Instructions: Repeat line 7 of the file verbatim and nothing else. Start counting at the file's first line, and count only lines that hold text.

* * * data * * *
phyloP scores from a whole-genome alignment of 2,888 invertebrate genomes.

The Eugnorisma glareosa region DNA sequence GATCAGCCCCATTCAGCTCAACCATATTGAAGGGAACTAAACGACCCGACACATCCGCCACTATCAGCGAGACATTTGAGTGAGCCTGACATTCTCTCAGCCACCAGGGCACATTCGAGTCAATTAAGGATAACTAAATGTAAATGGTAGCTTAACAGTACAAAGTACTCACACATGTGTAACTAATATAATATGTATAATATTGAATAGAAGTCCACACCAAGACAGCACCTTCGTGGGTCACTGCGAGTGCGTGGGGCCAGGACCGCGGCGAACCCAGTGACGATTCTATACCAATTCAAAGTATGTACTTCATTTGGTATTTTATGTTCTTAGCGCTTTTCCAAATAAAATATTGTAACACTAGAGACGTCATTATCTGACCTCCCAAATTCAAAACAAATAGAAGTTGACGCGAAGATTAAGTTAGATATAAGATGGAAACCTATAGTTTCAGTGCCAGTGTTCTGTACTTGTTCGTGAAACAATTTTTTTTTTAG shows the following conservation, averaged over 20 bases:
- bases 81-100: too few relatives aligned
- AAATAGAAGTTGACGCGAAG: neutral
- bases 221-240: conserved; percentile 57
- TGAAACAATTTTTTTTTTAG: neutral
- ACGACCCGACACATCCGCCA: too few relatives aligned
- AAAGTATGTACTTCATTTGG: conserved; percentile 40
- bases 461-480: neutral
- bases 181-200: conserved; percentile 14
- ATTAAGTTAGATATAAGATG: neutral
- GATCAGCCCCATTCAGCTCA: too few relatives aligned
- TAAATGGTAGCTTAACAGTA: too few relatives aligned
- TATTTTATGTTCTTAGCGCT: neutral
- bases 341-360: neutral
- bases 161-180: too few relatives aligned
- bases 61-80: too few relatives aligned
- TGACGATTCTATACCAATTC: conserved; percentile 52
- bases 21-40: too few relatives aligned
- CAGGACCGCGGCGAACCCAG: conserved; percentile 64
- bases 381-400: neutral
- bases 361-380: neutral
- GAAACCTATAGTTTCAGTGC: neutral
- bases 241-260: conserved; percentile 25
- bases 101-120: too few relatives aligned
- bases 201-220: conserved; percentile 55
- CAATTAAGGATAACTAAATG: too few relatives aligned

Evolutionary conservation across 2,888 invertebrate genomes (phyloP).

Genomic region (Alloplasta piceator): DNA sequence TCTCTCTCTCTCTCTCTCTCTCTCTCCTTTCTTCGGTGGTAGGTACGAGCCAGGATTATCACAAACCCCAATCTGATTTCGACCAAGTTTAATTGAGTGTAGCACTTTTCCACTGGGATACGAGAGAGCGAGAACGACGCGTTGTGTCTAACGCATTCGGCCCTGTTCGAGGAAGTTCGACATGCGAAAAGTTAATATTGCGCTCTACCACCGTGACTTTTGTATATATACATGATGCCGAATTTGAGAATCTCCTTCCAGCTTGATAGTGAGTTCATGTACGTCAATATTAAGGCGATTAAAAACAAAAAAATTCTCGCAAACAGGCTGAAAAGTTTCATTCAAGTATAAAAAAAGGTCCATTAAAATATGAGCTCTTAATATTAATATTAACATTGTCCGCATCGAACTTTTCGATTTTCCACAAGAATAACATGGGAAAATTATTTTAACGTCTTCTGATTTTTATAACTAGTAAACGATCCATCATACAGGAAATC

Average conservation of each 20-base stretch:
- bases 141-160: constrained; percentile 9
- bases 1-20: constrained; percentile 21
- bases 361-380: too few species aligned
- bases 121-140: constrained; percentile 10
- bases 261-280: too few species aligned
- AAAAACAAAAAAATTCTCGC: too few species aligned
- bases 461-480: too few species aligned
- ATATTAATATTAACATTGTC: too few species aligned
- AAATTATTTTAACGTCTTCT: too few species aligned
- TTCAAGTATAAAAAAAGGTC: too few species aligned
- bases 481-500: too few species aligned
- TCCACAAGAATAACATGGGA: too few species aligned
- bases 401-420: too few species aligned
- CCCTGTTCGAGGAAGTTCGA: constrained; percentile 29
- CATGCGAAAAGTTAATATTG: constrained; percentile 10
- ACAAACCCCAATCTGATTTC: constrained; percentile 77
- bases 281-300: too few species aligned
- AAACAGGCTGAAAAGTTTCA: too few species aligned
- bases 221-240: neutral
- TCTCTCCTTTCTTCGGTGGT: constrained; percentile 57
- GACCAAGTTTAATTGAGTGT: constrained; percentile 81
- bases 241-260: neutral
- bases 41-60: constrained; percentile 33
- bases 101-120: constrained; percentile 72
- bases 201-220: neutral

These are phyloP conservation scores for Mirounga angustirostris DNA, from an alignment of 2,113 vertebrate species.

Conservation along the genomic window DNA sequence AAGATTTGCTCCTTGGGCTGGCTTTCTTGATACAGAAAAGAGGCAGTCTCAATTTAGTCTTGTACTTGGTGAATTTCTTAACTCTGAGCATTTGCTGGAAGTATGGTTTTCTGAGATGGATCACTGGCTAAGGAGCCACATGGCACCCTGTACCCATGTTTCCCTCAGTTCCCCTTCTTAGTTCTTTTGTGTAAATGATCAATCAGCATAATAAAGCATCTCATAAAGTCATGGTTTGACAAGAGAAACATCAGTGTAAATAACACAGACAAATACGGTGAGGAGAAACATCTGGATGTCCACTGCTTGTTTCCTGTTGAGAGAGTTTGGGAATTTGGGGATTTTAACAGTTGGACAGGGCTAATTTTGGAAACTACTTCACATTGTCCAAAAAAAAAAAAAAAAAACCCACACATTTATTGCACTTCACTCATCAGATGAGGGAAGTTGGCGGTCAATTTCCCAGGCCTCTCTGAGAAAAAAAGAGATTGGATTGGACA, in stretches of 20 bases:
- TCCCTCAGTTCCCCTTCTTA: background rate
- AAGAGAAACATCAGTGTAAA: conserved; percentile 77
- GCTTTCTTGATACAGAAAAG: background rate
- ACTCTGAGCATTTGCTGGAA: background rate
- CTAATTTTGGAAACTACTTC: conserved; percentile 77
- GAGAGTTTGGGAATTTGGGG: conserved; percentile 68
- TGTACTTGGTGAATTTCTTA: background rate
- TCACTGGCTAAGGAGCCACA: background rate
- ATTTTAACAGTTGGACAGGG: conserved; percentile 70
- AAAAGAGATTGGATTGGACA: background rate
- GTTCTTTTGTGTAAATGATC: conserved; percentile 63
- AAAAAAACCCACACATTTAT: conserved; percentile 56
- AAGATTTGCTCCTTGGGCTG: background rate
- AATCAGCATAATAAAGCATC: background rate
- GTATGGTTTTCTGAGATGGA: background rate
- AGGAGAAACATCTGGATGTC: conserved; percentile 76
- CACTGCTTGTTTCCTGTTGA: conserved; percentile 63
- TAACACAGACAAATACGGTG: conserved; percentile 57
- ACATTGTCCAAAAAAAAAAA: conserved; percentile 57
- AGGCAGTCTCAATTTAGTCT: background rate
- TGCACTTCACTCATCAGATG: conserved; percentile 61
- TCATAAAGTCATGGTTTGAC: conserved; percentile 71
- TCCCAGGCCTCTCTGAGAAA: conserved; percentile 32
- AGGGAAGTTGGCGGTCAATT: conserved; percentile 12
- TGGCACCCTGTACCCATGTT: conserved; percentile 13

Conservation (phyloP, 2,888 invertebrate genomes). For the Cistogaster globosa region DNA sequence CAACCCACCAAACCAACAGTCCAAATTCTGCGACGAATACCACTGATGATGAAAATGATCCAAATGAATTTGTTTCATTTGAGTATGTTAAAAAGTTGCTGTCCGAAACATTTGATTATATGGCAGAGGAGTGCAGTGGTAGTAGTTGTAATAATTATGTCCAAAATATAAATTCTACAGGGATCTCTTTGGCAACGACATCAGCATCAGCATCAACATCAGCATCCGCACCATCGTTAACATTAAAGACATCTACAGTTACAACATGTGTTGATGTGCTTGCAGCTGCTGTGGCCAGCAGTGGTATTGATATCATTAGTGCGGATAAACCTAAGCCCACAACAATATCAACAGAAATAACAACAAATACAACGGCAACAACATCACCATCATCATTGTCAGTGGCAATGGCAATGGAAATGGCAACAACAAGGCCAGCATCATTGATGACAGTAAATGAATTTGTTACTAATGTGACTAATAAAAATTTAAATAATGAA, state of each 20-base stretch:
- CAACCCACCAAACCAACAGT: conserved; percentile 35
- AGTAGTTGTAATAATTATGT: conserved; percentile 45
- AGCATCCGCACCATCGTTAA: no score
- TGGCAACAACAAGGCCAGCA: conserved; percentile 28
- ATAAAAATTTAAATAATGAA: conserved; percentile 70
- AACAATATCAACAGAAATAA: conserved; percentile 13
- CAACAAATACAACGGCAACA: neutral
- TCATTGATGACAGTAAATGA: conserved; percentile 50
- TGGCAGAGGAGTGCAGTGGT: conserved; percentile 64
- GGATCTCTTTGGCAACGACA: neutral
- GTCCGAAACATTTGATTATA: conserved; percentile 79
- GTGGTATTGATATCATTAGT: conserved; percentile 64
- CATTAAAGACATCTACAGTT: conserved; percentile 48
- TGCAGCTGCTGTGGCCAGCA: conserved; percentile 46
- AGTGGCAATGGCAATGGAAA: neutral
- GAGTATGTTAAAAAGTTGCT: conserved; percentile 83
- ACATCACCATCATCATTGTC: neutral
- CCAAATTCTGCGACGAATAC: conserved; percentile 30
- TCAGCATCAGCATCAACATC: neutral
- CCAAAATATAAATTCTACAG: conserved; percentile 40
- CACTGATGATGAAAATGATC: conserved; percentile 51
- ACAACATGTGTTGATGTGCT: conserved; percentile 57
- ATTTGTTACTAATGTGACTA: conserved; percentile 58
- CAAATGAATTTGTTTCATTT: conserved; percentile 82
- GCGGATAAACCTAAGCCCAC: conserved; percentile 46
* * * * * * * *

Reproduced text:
- ACGACCCGACACATCCGCCA: too few relatives aligned